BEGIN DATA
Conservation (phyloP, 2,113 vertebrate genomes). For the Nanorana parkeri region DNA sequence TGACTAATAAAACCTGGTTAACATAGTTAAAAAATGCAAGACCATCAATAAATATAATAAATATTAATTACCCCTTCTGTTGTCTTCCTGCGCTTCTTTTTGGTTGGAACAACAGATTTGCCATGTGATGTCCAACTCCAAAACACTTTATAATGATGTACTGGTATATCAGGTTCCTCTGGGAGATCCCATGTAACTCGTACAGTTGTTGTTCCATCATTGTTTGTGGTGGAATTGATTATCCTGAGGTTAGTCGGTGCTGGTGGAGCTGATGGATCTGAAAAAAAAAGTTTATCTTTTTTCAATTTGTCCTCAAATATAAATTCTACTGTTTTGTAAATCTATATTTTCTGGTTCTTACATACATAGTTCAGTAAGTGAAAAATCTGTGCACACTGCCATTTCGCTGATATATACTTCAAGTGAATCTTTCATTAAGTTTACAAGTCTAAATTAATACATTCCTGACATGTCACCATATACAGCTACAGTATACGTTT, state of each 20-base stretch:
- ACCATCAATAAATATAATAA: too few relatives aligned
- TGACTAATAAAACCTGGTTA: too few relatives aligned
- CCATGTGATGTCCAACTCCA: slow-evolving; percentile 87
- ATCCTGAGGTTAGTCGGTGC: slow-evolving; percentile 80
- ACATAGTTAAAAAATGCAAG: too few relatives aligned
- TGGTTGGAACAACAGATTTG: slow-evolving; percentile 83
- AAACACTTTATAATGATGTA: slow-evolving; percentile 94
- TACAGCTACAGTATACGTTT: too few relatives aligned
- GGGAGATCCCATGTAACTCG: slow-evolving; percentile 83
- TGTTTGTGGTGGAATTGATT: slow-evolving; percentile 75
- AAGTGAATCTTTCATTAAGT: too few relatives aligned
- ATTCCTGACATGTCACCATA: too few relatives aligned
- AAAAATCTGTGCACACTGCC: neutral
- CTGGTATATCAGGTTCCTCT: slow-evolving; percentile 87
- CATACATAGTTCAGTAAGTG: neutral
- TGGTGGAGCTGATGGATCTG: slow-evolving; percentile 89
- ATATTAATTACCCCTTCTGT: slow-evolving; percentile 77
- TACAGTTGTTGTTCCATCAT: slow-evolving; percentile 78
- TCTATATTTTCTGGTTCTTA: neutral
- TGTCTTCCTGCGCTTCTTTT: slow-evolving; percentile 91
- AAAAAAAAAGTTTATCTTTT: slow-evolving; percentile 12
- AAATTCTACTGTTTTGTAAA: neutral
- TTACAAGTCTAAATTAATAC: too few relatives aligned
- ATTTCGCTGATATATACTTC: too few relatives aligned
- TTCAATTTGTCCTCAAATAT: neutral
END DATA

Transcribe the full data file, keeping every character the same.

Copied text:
Conservation (phyloP, 2,113 vertebrate genomes). For the Nanorana parkeri region DNA sequence TGACTAATAAAACCTGGTTAACATAGTTAAAAAATGCAAGACCATCAATAAATATAATAAATATTAATTACCCCTTCTGTTGTCTTCCTGCGCTTCTTTTTGGTTGGAACAACAGATTTGCCATGTGATGTCCAACTCCAAAACACTTTATAATGATGTACTGGTATATCAGGTTCCTCTGGGAGATCCCATGTAACTCGTACAGTTGTTGTTCCATCATTGTTTGTGGTGGAATTGATTATCCTGAGGTTAGTCGGTGCTGGTGGAGCTGATGGATCTGAAAAAAAAAGTTTATCTTTTTTCAATTTGTCCTCAAATATAAATTCTACTGTTTTGTAAATCTATATTTTCTGGTTCTTACATACATAGTTCAGTAAGTGAAAAATCTGTGCACACTGCCATTTCGCTGATATATACTTCAAGTGAATCTTTCATTAAGTTTACAAGTCTAAATTAATACATTCCTGACATGTCACCATATACAGCTACAGTATACGTTT, state of each 20-base stretch:
- ACCATCAATAAATATAATAA: too few relatives aligned
- TGACTAATAAAACCTGGTTA: too few relatives aligned
- CCATGTGATGTCCAACTCCA: slow-evolving; percentile 87
- ATCCTGAGGTTAGTCGGTGC: slow-evolving; percentile 80
- ACATAGTTAAAAAATGCAAG: too few relatives aligned
- TGGTTGGAACAACAGATTTG: slow-evolving; percentile 83
- AAACACTTTATAATGATGTA: slow-evolving; percentile 94
- TACAGCTACAGTATACGTTT: too few relatives aligned
- GGGAGATCCCATGTAACTCG: slow-evolving; percentile 83
- TGTTTGTGGTGGAATTGATT: slow-evolving; percentile 75
- AAGTGAATCTTTCATTAAGT: too few relatives aligned
- ATTCCTGACATGTCACCATA: too few relatives aligned
- AAAAATCTGTGCACACTGCC: neutral
- CTGGTATATCAGGTTCCTCT: slow-evolving; percentile 87
- CATACATAGTTCAGTAAGTG: neutral
- TGGTGGAGCTGATGGATCTG: slow-evolving; percentile 89
- ATATTAATTACCCCTTCTGT: slow-evolving; percentile 77
- TACAGTTGTTGTTCCATCAT: slow-evolving; percentile 78
- TCTATATTTTCTGGTTCTTA: neutral
- TGTCTTCCTGCGCTTCTTTT: slow-evolving; percentile 91
- AAAAAAAAAGTTTATCTTTT: slow-evolving; percentile 12
- AAATTCTACTGTTTTGTAAA: neutral
- TTACAAGTCTAAATTAATAC: too few relatives aligned
- ATTTCGCTGATATATACTTC: too few relatives aligned
- TTCAATTTGTCCTCAAATAT: neutral